d. Also, the recipient only gets the full benefit of the exemption if the market value of the home transferred does not exceed the tax basis transferred plus $1m. If the value exceeds that amount, then the recipient pays property tax based on the blended rate.
i. Example 1: Parents gift their personal residence to their child. At the time of the gift, the property tax value is $500,000. The market value is $1.5m. The child can keep the low tax basis of $500,000 (subsequently increased annually) because a $500,000 tax basis + $1,000,000 in value = $1,500,000 and meets the exemption test.
ii. Example 2: Parents gift their personal residence to their child. At the time of the gift, the property tax value is $500,000 and the market value is $2,000,000. [$500,000 + $1,000,000 = $1,500,000 but the market value is $2,000,000 so the property tax is the OLD rate based on $500,000 + a new applied tax rate to another $500,000 so it is a blended property tax because the market value exceeds the property tax basis rate at transfer plus $1,000,000.
e. There is a complete elimination of any other property tax basis transfers. Prop. 58/193 provided that each parent could gift/bequeath property OTHER than a personal residence up to $1,000,000 of assessed value per parent [e.g., Commercial building, apartment building, vacation property etc.] This is now gone.
f. File a Homeowners Exemption and establish residency within one year of the transfer.
So, the bottom-line rules on the property tax basis transfer to under Prop. 19, the child transferee must make the inherited/gifted property their personal residence and the benefit has a $1,000,000 cap over the property tax value at the time of the gift.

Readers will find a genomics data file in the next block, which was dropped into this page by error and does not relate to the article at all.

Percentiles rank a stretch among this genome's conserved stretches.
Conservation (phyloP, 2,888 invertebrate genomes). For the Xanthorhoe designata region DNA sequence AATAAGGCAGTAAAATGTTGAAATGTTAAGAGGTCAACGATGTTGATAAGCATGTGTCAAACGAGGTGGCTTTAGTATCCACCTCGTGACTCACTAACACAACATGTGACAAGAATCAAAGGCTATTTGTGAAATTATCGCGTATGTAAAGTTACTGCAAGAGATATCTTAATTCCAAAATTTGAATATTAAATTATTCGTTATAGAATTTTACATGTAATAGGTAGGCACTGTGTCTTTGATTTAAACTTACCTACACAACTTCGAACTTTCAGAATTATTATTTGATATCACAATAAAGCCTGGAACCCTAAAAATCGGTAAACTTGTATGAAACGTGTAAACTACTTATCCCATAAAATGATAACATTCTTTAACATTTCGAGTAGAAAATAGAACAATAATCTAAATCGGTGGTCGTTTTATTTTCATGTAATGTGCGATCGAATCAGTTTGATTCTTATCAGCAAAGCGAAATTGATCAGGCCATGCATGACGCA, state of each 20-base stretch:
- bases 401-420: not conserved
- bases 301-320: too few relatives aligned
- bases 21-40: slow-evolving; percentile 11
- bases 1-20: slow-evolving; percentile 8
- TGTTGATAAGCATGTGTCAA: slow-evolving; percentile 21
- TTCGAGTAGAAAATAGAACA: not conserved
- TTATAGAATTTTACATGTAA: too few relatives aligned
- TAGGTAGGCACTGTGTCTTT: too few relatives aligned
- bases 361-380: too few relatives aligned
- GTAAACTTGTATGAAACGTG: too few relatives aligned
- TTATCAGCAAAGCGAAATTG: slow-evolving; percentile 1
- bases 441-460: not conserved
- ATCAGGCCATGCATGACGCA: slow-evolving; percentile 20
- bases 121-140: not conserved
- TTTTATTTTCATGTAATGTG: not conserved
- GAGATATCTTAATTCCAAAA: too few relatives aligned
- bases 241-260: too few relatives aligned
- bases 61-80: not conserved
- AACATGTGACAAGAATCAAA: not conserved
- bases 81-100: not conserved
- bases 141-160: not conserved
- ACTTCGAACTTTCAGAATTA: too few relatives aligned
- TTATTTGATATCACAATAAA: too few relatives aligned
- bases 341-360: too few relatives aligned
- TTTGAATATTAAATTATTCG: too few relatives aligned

What are your moves BEFORE the February 16, 2021 deadline on the existing property tax transfers and AFTER the April 1, 2021 moves if you are over 55, severely disabled or a victim of wildfire or natural disaster?
If you are over 55 and want to move - since the new law is not effective until April 1, 2021, the safest move is to NOT make the transfer until after April of 2021.
If you are a Parent or Grandparent and plan on gifting before February 16th, you need to understand the practical and estate planning consequences of the gift, the tax impact it will have on the recipient of the gift because the recipient receives that parents’ tax basis in the property for capital gains rules and the tax to be paid on those capital gains in the future if the property is sold. We also suggest reviewing the Biden Administration proposals regarding estate tax exemption limits, capital gain tax increases and potential elimination of the step-up in basis upon death. Each of these are factors that will need to be played out in various scenarios.
There are multiple options to consider that touch on estate planning, taxation, highest and best use of the property, value of the property to be transferred and use by the beneficiary or transferee. The tax consequences are critical, and the chess moves must be played, but get the chess board out now, as the opportunity to transfer parent to child under the existing rules ends February 15, 2021.
As for the move of the property tax basis by someone over 55+, severely disabled or wildfire or other disaster victim, the future is brighter after April 1, 2021, but delays may have other lifestyle and/or sale consequences. Play out all the moves, then decide!